When Congress returns after Labor Day, the Ways and Means, and Energy and Commerce committees may turn their attention to the bipartisan Medicare Part D drug pricing legislation that was released for comment in May. The legislation would establish a Medicare Part D out-ofpocket cap for beneficiaries and make structural reforms to the Part D benefit.
Meanwhile, the White House’s own drug pricing agenda has suffered several setbacks in recent months, even as an ambitious international pricing proposal remains pending. On July 10, the administration withdrew a final rule that would have effectively eliminated rebates paid by drug manufacturers to PBMs in Medicare and Medicaid. Analyses indicate that the rule would raise federal spending by $177 billion over the next decade and increase seniors’ premiums. On July 8, the U.S. District Court for the District of Columbia blocked implementation of an administration rule requiring drug manufacturers to disclose list prices in direct-to-consumer advertisements, stating that HHS lacked the statutory authority to impose such a requirement.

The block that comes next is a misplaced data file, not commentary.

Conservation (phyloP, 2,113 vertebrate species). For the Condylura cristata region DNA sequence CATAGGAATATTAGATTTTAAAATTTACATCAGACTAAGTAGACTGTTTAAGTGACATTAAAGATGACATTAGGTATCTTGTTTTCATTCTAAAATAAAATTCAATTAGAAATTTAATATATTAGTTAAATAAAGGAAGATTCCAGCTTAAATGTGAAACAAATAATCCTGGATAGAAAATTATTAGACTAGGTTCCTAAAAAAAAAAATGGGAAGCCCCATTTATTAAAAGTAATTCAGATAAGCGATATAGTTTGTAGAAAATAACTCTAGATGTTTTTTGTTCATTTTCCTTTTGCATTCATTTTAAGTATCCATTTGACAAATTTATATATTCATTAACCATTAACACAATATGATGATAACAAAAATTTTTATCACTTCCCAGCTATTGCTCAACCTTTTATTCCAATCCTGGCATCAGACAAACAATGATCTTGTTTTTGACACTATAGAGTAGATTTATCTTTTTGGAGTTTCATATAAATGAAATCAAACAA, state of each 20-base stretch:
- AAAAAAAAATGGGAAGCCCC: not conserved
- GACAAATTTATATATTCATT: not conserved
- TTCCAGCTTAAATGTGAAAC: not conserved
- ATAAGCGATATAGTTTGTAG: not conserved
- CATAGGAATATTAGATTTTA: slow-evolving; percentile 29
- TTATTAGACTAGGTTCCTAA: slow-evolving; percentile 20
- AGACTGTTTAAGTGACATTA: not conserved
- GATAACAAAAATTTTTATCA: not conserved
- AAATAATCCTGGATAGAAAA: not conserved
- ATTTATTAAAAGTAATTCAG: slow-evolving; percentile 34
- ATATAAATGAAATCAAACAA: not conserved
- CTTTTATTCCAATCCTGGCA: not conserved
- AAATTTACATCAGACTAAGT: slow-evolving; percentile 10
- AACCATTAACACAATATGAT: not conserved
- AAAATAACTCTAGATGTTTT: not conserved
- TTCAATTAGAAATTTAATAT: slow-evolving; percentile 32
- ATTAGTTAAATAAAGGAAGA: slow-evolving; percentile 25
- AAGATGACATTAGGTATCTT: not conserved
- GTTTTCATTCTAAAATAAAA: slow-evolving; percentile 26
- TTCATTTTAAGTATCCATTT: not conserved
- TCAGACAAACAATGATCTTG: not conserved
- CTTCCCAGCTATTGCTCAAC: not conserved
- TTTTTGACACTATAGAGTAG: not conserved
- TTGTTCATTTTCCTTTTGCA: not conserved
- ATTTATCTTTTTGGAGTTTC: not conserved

The administration’s IPI Model, first announced in an Advanced Notice of Proposed Rulemaking in October 2018, is now anticipated to be formally proposed in August 2019. The plan, which would tie reimbursement for Part B drugs to an index of international prices, was dealt a blow recently when Senate Finance Committee Chairman Chuck Grassley (R-IA) announced his opposition to the proposal. In addition, although Sen. Toomey’s amendment to block the proposal failed on a tie vote during the Finance Committee markup, 13 Republicans supported the amendment, signaling strong opposition in the Senate GOP caucus. There will likely be more battles ahead on the IPI Model if or when it is formally released.
On July 31, HHS released a “Safe Importation Action Plan” outlining steps that the agency will take to allow the importation of prescription drugs from foreign countries. Under Pathway 1, FDA will release a Notice of Proposed Rulemaking that will authorize demonstration projects to allow importation of certain drugs from Canada. Under Pathway 2, FDA will release draft guidance with recommendations for manufacturers to import versions of approved drugs that they sell in foreign markets. FDA officials made clear that the administration is still interested in international reference pricing, and view the IPI Model and the importation plan as complementary.